As the gears of federal government have ground to a halt, a new energy has been rocking the foundations of our urban centers. From Atlanta to Seattle and points in between, cities have begun seizing the initiative, transforming themselves into laboratories for progressive innovation. Income inequality, affordable housing, climate change, sustainable development, public health, participatory government—cities are tackling them all, bringing new urgency to some of the most vital questions of the day. Welcome to the age of big city progressivism! Cities Rising is The Nation’s contribution to the conversation.
New York Mayor Bill de Blasio Stood at a podium inside a church on Staten Island and told reporters of the “pain and frustration and confusion” in his city. It was December 3, less than a year into his first term, and the streets were alive with protests against the New York Police Department after a Staten Island grand jury decided not to indict Officer Daniel Pantaleo in the killing of Eric Garner, an unarmed black man. The mayor evoked his teenage son Dante, the star of his campaign, whose smiling face and natural hair had reminded New Yorkers that thousands of kids just like him were routinely stopped and frisked by the police for doing nothing but having brown skin. The burgeoning energy of a movement against stop-and-frisk had helped propel the mayor into office, and he echoed that movement in his speech. “Change is happening because the people willed it to happen,” he said. “It is my responsibility…to achieve that on behalf of the people.”
One month later, de Blasio once again stood at a podium—this time at NYPD headquarters, flanked by his controversial police commissioner, William Bratton—and answered questions about another group of protesters shaking up the city: the police. The NYPD had declared war on the mayor after two officers, Rafael Ramos and Wenjian Liu, were gunned down on December 20 by a man from Baltimore spouting hatred of the cops. Angered by de Blasio’s statement that he sometimes feared his own biracial son might come to harm at the hands of cops, police-union leaders publicly blamed the mayor for the officers’ deaths, and the department staged what many believed to be a protracted work slowdown. The mayor initially seemed cowed by this insurgency, which political observers quickly christened the biggest test of his mayoralty. But as he stood at the podium at police headquarters, he criticized the NYPD’s response and defended his record. “We’re going to find a way forward together,” he vowed.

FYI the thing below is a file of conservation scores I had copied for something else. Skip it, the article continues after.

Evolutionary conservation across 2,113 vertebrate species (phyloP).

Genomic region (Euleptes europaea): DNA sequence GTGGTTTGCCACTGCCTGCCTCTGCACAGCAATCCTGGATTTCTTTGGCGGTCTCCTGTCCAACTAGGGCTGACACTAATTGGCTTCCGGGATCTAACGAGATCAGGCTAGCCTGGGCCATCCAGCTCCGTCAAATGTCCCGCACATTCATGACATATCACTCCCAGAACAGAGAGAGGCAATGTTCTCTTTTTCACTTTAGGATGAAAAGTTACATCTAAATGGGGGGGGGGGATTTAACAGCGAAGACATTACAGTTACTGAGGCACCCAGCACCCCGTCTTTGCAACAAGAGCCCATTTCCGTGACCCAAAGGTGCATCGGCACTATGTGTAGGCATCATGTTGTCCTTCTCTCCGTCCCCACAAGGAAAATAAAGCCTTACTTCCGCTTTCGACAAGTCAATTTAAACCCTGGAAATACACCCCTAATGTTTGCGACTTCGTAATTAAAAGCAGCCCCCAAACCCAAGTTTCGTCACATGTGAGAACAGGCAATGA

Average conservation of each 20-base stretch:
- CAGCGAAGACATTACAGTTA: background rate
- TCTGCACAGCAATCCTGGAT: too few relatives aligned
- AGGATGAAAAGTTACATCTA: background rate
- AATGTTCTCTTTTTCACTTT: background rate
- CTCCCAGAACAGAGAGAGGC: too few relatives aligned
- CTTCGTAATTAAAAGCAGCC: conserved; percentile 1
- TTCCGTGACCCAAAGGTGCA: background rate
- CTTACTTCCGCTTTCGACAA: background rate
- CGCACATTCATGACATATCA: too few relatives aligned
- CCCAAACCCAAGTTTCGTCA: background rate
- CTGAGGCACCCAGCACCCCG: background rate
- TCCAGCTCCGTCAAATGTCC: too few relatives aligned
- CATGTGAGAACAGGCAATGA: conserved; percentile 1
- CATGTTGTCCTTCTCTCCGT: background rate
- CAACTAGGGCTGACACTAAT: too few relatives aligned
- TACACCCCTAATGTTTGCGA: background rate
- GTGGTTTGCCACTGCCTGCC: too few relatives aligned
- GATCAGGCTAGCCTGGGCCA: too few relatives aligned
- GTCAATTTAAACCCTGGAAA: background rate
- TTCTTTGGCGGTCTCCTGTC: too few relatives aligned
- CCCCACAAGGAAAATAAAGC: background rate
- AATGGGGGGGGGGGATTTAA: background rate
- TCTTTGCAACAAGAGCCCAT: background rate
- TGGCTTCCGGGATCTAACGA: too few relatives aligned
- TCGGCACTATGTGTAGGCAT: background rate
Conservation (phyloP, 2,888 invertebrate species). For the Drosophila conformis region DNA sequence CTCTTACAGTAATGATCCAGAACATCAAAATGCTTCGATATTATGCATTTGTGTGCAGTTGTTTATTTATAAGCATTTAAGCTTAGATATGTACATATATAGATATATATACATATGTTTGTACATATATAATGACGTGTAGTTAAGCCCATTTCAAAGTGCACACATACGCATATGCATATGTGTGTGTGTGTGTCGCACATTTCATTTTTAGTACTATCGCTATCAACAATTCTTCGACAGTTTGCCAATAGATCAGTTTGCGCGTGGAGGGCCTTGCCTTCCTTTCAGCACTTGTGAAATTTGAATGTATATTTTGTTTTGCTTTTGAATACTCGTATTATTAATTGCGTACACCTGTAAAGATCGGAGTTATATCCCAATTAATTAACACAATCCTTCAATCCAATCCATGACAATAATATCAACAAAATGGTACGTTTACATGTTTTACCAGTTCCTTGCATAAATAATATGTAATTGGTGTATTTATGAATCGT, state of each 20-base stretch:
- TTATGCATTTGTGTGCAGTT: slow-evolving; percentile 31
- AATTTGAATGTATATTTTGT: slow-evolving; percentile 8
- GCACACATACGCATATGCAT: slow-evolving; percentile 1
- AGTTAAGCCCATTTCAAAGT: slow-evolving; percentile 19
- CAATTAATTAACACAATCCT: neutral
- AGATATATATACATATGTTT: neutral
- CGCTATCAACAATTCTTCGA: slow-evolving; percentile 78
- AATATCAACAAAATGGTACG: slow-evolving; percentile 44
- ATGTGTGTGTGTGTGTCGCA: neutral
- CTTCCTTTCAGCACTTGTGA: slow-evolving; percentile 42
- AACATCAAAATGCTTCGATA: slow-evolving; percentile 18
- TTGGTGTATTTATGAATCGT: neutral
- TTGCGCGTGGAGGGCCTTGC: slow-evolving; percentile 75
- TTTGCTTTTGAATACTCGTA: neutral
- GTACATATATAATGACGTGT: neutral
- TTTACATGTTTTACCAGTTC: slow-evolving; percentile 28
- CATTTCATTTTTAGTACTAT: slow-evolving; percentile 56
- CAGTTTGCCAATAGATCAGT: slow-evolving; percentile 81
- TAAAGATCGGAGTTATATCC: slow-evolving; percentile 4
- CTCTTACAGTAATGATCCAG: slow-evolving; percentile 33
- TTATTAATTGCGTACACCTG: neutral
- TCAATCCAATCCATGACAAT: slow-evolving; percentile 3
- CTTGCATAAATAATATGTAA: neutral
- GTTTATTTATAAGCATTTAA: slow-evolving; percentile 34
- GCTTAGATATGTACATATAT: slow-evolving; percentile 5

But how does a mayor who has staked the success of his administration on ending New York’s “tale of two cities” find a way forward that pleases both sides?
When de Blasio ran in 2013, he surged to the front of the Democratic pack—and a landslide victory in the general election—by promising to address the injustices that have made New York an exemplar of urban inequality. In the year since, he has continued that theme, in language as well as policy, and created real change in New Yorkers’ lives. Some of these changes have been sweeping and very public, like the creation of a universal prekindergarten program that has sent more than 50,000 4-year-olds to school. Others have been quieter, like the tens of millions that de Blasio managed to wrest from Governor Andrew Cuomo for rent subsidies to homeless families. Along the way, he has lowered traffic deaths and kept the city functioning during a winter of epic snow. When Cuomo and his partner in bombast, New Jersey Governor Chris Christie, threatened to quarantine travelers from West Africa last October after a New York doctor returned with Ebola, de Blasio displayed a welcome calm.